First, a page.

Blockchain technology continues to be a driving force behind change in almost every major industry. It’s the power behind cryptocurrencies like Bitcoin and Ethereum. Though it’s a less-discussed sector, blockchain can do a lot to vastly improve the education system. Because blockchain creates a hard-to-edit ledger of transactions, it’s the perfect tool for managing student records and transcripts, and I have written extensively on how I believe it will be instrumental in transforming how teacher unions self-organize. Four other purposes for which this technology is well positioned to have an impact are skill badges, student busing, human resources and governance.
Blockchain-based technology could be used to verify specific skills that are then communicated with digital badges. When students completed specified coursework towards certain skills, they would receive a badge certifying that they’ve learned this skill. When students earn multiple badges, they could be displayed in an open badge passport allowing students to earn credits in a variety of settings toward a credential while also allowing for verification of these skills by employers or institutions of higher learning.
Blockchain could be used to transform the ridesharing industry. A new rideshare startup, Arcade City, allows drivers to establish rates with blockchain logging all of their interactions. This effectively eliminates any middleman (like Uber) connecting a certified driver with a student in need of a ride to school. By reducing costs for the school district and increasing pay for the drivers, such a system provides clear advantages. While this wouldn’t eliminate the need for buses in large school districts, it would help in certain hard to serve areas of student transportation, such as for special needs students, work-based learning and isolated students.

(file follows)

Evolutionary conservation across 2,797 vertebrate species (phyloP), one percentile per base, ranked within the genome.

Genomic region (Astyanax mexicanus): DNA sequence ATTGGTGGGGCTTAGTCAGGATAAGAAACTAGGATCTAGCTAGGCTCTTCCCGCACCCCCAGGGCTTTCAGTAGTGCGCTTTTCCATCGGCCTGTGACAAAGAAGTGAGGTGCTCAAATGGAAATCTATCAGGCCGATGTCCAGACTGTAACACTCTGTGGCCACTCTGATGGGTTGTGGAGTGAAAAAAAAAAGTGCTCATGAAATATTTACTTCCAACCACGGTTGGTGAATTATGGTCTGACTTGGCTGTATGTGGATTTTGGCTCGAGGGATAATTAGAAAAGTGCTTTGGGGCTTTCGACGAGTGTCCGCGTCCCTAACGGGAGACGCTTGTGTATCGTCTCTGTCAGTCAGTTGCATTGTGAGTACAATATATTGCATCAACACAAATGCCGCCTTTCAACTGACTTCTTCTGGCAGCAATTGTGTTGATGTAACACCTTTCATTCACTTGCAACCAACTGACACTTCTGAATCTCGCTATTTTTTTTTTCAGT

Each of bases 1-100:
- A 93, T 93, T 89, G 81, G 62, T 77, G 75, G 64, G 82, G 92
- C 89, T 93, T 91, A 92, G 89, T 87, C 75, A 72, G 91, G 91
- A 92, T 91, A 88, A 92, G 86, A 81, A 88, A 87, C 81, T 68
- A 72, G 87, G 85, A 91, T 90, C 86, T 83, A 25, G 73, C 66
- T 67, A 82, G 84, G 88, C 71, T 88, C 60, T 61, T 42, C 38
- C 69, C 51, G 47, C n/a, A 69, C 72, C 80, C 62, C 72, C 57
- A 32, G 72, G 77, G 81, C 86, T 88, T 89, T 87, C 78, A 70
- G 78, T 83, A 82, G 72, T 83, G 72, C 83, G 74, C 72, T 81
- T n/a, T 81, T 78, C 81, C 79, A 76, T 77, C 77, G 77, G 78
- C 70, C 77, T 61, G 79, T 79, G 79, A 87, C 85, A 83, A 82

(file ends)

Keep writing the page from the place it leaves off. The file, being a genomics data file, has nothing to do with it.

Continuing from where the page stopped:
Before anyone can be hired to work in a school building, background checks have to be conducted, and employment histories must be verified. While these are both important tasks, they can be very time-consuming for the human resources staff. By storing these types of records on blockchain-based ledgers, hiring committees would be able to access the data needed to complete these checks quickly, streamlining the process while reducing overhead costs.
Using blockchain to house contracts and other verifiable transactions would help provide school administrators with an organized way to access the contracts of each teacher. Administrators could ensure that teachers are acting according to their contracts by having rules encoded in blockchain. School boards could also use the technology to have shareholders vote by proxy and have a platform where multiple parties can collaborate on proposals.
High school and colleges across the country are already adopting blockchain technology to tackle these and other issues. As the technology continues to grow and develop in the coming years, there is no way to say how many industries and common practices it will impact.